Visible light imaging. RGB camera systems measure reflectance of red, green and blue wavelengths of visible light. They can assess morphology such as germination rate, height, leaf angle, growth rate over time and more. Small RGB units assess germination rates in propagation trays and, in a greenhouse production environment, can signal a robotic transplanter to fill empty cells of a tray with a new plant in seconds. Larger units may have top view, side view or both. The Netherlands-based company Aris has an imaging system that grades greenhouse orchids at Green Circle Growers in Oberlin, Ohio, where plants spin past the camera and, in a matter of seconds, their flowers and flowering stems are graded and automatically conveyed to the proper shipping lane or back to the greenhouse for more growth. And they have begun to move into the cannabis industry, reports Dr. Rien den Boer, Aris’ general manager. “We have a camera system in a transplanting machine to sort and phenotype 4- to 6-inch young plants active in Canada and another one on the way,” he says.
Fluorescence imaging. Plants fluoresce when exposed to bright light as way of dealing with excess energy. Though invisible to the human eye, these imagers can detect this glow and use it as a measurement of photosynthetic efficiency (the less fluorescence, the more energy is being used for photosynthesis or heat), allowing plants to be screened for leaf health status. Plants can be evaluated for robustness after being exposed to some form of controlled stress. Lastly, and of great potential value to the cannabis industry, fluorescence imaging can detect disease infection before symptoms are visible to the human eye. Growers could use the information to select young plants based on their resistance to powdery mildew.
Thermal imaging. Plants cool themselves by evaporating water through their leaf stomatal pores. Using surface temperature measurements, thermal imaging can measure water status and stomatal conductance in both normal and controlled drought conditions. Plant selection for drought stress tolerance can lead to improved yields, as even single events of drought stress have been shown to reduce yields of some flower or fruit crops.
Multispectral and hyperspectral imaging. Multispectral measures two or more isolated, non-contiguous wavelengths. (Think of the chlorophyll meter described previously, with its 660nm and 940nm sensors.) Hyperspectral systems measure reflectance of narrow slivers of adjacent wavelengths continuously through the entire visible spectrum and typically beyond it for an extraordinary data set. With the proper computational tools, growers can mine this data for mathematical relationships, or indices, between two or more wavelengths. These indices, such as the Normalized Difference Vegetation Index, were first used with satellite imagery to detect live green vegetation on Earth. They can measure multiple traits simultaneously to assess leaf and canopy health status. They can detect biochemical composition of the plant, such as the amount of plant pigments, and biological processes, including growth rate and the early onset of stress or disease. They even can generate data on previously unmeasurable traits, the undiscovered country.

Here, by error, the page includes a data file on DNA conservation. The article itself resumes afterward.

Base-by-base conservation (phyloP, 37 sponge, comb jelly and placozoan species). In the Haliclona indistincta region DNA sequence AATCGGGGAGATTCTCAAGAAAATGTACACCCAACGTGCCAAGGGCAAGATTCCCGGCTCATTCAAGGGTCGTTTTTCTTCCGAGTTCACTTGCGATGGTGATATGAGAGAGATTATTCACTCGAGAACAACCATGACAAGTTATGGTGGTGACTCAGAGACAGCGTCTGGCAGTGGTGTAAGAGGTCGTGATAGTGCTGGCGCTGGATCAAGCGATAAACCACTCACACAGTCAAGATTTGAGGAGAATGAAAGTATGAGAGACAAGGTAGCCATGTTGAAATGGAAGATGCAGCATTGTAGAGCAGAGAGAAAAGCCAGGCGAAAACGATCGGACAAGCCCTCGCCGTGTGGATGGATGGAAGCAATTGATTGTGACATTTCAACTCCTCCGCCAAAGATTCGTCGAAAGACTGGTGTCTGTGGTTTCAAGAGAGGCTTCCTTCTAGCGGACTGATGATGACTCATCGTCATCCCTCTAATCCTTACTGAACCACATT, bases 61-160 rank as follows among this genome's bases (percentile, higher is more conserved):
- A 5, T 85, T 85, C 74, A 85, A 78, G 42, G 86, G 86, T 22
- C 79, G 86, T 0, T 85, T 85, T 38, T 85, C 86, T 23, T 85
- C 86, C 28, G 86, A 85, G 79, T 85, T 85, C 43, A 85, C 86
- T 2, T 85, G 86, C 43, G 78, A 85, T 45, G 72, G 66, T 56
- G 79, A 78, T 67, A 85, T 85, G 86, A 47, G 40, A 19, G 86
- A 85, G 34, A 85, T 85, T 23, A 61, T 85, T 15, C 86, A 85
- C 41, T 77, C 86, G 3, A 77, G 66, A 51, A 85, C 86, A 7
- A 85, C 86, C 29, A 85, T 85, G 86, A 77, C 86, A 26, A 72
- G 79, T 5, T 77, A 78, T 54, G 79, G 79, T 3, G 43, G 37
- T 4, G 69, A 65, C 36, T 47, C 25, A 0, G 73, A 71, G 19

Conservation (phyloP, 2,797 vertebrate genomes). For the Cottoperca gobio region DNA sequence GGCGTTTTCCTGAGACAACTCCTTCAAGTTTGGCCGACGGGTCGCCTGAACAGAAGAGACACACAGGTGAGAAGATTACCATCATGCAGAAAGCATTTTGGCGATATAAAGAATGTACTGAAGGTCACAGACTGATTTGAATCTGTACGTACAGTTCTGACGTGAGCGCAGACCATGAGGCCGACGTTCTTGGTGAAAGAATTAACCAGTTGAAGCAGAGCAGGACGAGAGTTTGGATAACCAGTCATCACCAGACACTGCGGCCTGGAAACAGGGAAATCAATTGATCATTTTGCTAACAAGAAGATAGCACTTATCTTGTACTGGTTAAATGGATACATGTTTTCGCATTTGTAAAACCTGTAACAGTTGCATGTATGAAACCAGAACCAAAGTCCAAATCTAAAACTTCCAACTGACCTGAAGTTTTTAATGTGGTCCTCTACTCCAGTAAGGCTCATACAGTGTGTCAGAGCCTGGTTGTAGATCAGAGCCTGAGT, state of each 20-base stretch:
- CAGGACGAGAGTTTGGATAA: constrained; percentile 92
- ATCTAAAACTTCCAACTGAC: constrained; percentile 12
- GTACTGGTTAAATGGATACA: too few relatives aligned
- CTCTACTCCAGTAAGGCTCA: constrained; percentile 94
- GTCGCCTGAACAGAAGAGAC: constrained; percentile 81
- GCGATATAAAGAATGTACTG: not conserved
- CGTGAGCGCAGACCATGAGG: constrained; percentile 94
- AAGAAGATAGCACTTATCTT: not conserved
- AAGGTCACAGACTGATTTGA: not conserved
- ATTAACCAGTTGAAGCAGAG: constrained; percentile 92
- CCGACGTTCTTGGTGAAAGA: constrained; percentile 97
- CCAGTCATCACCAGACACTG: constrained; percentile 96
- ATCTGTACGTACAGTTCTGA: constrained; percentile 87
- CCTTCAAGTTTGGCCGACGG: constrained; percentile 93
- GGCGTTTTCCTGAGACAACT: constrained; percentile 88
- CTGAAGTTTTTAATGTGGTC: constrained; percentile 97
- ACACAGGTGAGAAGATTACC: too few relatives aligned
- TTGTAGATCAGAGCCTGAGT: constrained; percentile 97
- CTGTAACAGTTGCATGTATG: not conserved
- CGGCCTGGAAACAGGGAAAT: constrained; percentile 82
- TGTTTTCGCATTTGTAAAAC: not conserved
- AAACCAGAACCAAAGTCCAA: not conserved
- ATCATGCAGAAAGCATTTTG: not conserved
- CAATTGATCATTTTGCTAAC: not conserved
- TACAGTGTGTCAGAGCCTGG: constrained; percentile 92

3D imaging. Laser scanning of plants create depth maps or 3D point clouds to determine shoot biomass, leaf angles and canopy structure. For example, one camera system on the market can move across a greenhouse above the canopy on a gantry, analyzing a full crop. It includes a 3D and multispectral camera that creates 3D models with multispectral information. The model allows growers to correlate the data with flower yield or terpene content to possibly identify early indicators of those harvest traits.
Computerized tomography (CT) imaging. The same computerized tomography that controls the motion of the X-ray source for a 3D image scan, what we call “CAT scans” for medical diagnostics, can be used on plants. It can even image roots and show them separate from the substrate. Purdue University’s Controlled Environment Phenotyping Facility uses this CT tomography for root imaging, along with RGB and hyperspectral imaging.
Magnetic Resonance Imaging. MRIs are useful for providing 3D scans that can be used to measure water content for the creation of water maps of the plant.
The power and beauty of digital phenotyping is that it is non-destructive, assessing traits without cutting plants apart to weigh organs or grinding leaves for chemical analysis. Examining roots has been particularly damaging to plants until now. With these imaging systems, the same plants are commonly assessed weekly, sometimes more often, allowing for more than just a snapshot in time. Institutions with large phenotyping centers, such as University of Nebraska-Lincoln, McGill University, Donald Danforth Plant Science Center or at several agricultural corporations, have multiple imaging booths, each with a different kind of camera system, linked to a controlled environment growth room or greenhouse.
Plants are conveyed to the imagers automatically to reduce human contact and, in fact, may spend their full life cycle on RFID-labeled carriers. The robotized conveyors often have weight scales and irrigation nozzles to provide optimum soil moisture content or to induce drought. There may be multiple irrigation lines to provide different nutrient treatments, so their effects on traits may be studied. Likewise, the controlled environment rooms can be programmed for optimum growth or induced stress, as understanding plant response to stress and selecting for more robust lines is key to improving yields. These centers are enormous investments in equipment and personnel, requiring agronomists, mechanics, agricultural engineers and a team of data scientists to sort through terabytes or petabytes of data.
However, there are plenty of low-cost DIY alternatives for companies with a tech-savvy employee or two, using open-access platforms, such as Arduino or Raspberry Pi. Laser scanners from gaming consoles have been modified to measure crop architecture. Ultrasonic distance sensors have been used to measure plant height. An initiative to enhance in-house environmental research communication called Public Lab has many phenotyping projects posted by subscribers.
If DIY is not feasible, other ways to get started would be to contract space in an existing phenotyping center for an initial study or contact a company that sells imaging systems of varying scales and start small.